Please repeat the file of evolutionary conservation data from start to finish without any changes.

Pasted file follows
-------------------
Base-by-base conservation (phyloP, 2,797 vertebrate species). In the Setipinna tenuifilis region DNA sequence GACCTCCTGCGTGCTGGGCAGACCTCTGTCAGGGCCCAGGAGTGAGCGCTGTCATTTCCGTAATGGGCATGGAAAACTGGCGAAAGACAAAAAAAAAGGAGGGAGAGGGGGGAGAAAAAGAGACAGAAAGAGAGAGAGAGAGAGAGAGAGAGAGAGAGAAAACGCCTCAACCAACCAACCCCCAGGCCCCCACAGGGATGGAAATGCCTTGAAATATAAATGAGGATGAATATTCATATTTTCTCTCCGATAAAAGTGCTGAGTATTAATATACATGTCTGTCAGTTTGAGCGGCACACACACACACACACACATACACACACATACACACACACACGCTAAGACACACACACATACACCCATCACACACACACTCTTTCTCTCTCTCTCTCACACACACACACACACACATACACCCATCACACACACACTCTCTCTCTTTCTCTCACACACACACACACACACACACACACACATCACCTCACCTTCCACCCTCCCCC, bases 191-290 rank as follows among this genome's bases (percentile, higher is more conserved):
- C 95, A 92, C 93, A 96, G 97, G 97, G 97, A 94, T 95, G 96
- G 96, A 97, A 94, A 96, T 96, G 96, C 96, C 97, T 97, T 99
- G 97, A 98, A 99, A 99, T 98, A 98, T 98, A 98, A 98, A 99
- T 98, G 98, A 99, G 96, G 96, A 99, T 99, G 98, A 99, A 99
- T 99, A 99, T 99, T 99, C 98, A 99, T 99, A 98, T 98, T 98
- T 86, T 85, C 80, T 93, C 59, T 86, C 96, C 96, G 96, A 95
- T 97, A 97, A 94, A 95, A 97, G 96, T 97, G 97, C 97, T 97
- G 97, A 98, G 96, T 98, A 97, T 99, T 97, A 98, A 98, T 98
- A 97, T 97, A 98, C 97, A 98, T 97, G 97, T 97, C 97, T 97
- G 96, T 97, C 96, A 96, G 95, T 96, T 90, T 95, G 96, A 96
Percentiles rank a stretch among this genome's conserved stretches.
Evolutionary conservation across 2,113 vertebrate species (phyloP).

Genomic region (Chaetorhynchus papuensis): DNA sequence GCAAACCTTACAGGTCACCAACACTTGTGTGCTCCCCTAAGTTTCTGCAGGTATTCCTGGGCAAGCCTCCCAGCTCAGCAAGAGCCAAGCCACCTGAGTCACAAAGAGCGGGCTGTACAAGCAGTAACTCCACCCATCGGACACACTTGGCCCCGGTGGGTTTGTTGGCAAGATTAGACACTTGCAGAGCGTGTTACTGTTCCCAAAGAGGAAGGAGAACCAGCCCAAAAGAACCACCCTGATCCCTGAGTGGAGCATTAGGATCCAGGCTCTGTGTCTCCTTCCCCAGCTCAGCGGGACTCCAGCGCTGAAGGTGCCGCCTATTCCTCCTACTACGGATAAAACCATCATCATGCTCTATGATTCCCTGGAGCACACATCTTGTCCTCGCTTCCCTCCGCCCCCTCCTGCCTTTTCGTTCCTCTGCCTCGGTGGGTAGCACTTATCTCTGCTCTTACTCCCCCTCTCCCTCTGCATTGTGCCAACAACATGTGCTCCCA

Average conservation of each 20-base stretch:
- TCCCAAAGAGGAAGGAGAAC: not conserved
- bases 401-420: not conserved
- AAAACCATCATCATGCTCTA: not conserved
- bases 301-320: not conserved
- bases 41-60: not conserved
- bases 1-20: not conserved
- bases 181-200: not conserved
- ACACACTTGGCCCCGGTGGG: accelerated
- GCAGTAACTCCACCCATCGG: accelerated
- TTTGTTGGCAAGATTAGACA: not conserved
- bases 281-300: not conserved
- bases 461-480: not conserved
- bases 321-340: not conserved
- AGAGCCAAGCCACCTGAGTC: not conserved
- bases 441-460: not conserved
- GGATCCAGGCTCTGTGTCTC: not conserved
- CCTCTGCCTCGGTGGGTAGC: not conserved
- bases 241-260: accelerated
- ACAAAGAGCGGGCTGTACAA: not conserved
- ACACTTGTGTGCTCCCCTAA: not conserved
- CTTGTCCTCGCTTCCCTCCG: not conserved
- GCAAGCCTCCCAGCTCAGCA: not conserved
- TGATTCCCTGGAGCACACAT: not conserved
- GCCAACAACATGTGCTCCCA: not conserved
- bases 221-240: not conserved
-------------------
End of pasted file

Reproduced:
Base-by-base conservation (phyloP, 2,797 vertebrate species). In the Setipinna tenuifilis region DNA sequence GACCTCCTGCGTGCTGGGCAGACCTCTGTCAGGGCCCAGGAGTGAGCGCTGTCATTTCCGTAATGGGCATGGAAAACTGGCGAAAGACAAAAAAAAAGGAGGGAGAGGGGGGAGAAAAAGAGACAGAAAGAGAGAGAGAGAGAGAGAGAGAGAGAGAGAAAACGCCTCAACCAACCAACCCCCAGGCCCCCACAGGGATGGAAATGCCTTGAAATATAAATGAGGATGAATATTCATATTTTCTCTCCGATAAAAGTGCTGAGTATTAATATACATGTCTGTCAGTTTGAGCGGCACACACACACACACACACATACACACACATACACACACACACGCTAAGACACACACACATACACCCATCACACACACACTCTTTCTCTCTCTCTCTCACACACACACACACACACATACACCCATCACACACACACTCTCTCTCTTTCTCTCACACACACACACACACACACACACACACATCACCTCACCTTCCACCCTCCCCC, bases 191-290 rank as follows among this genome's bases (percentile, higher is more conserved):
- C 95, A 92, C 93, A 96, G 97, G 97, G 97, A 94, T 95, G 96
- G 96, A 97, A 94, A 96, T 96, G 96, C 96, C 97, T 97, T 99
- G 97, A 98, A 99, A 99, T 98, A 98, T 98, A 98, A 98, A 99
- T 98, G 98, A 99, G 96, G 96, A 99, T 99, G 98, A 99, A 99
- T 99, A 99, T 99, T 99, C 98, A 99, T 99, A 98, T 98, T 98
- T 86, T 85, C 80, T 93, C 59, T 86, C 96, C 96, G 96, A 95
- T 97, A 97, A 94, A 95, A 97, G 96, T 97, G 97, C 97, T 97
- G 97, A 98, G 96, T 98, A 97, T 99, T 97, A 98, A 98, T 98
- A 97, T 97, A 98, C 97, A 98, T 97, G 97, T 97, C 97, T 97
- G 96, T 97, C 96, A 96, G 95, T 96, T 90, T 95, G 96, A 96
Percentiles rank a stretch among this genome's conserved stretches.
Evolutionary conservation across 2,113 vertebrate species (phyloP).

Genomic region (Chaetorhynchus papuensis): DNA sequence GCAAACCTTACAGGTCACCAACACTTGTGTGCTCCCCTAAGTTTCTGCAGGTATTCCTGGGCAAGCCTCCCAGCTCAGCAAGAGCCAAGCCACCTGAGTCACAAAGAGCGGGCTGTACAAGCAGTAACTCCACCCATCGGACACACTTGGCCCCGGTGGGTTTGTTGGCAAGATTAGACACTTGCAGAGCGTGTTACTGTTCCCAAAGAGGAAGGAGAACCAGCCCAAAAGAACCACCCTGATCCCTGAGTGGAGCATTAGGATCCAGGCTCTGTGTCTCCTTCCCCAGCTCAGCGGGACTCCAGCGCTGAAGGTGCCGCCTATTCCTCCTACTACGGATAAAACCATCATCATGCTCTATGATTCCCTGGAGCACACATCTTGTCCTCGCTTCCCTCCGCCCCCTCCTGCCTTTTCGTTCCTCTGCCTCGGTGGGTAGCACTTATCTCTGCTCTTACTCCCCCTCTCCCTCTGCATTGTGCCAACAACATGTGCTCCCA

Average conservation of each 20-base stretch:
- TCCCAAAGAGGAAGGAGAAC: not conserved
- bases 401-420: not conserved
- AAAACCATCATCATGCTCTA: not conserved
- bases 301-320: not conserved
- bases 41-60: not conserved
- bases 1-20: not conserved
- bases 181-200: not conserved
- ACACACTTGGCCCCGGTGGG: accelerated
- GCAGTAACTCCACCCATCGG: accelerated
- TTTGTTGGCAAGATTAGACA: not conserved
- bases 281-300: not conserved
- bases 461-480: not conserved
- bases 321-340: not conserved
- AGAGCCAAGCCACCTGAGTC: not conserved
- bases 441-460: not conserved
- GGATCCAGGCTCTGTGTCTC: not conserved
- CCTCTGCCTCGGTGGGTAGC: not conserved
- bases 241-260: accelerated
- ACAAAGAGCGGGCTGTACAA: not conserved
- ACACTTGTGTGCTCCCCTAA: not conserved
- CTTGTCCTCGCTTCCCTCCG: not conserved
- GCAAGCCTCCCAGCTCAGCA: not conserved
- TGATTCCCTGGAGCACACAT: not conserved
- GCCAACAACATGTGCTCCCA: not conserved
- bases 221-240: not conserved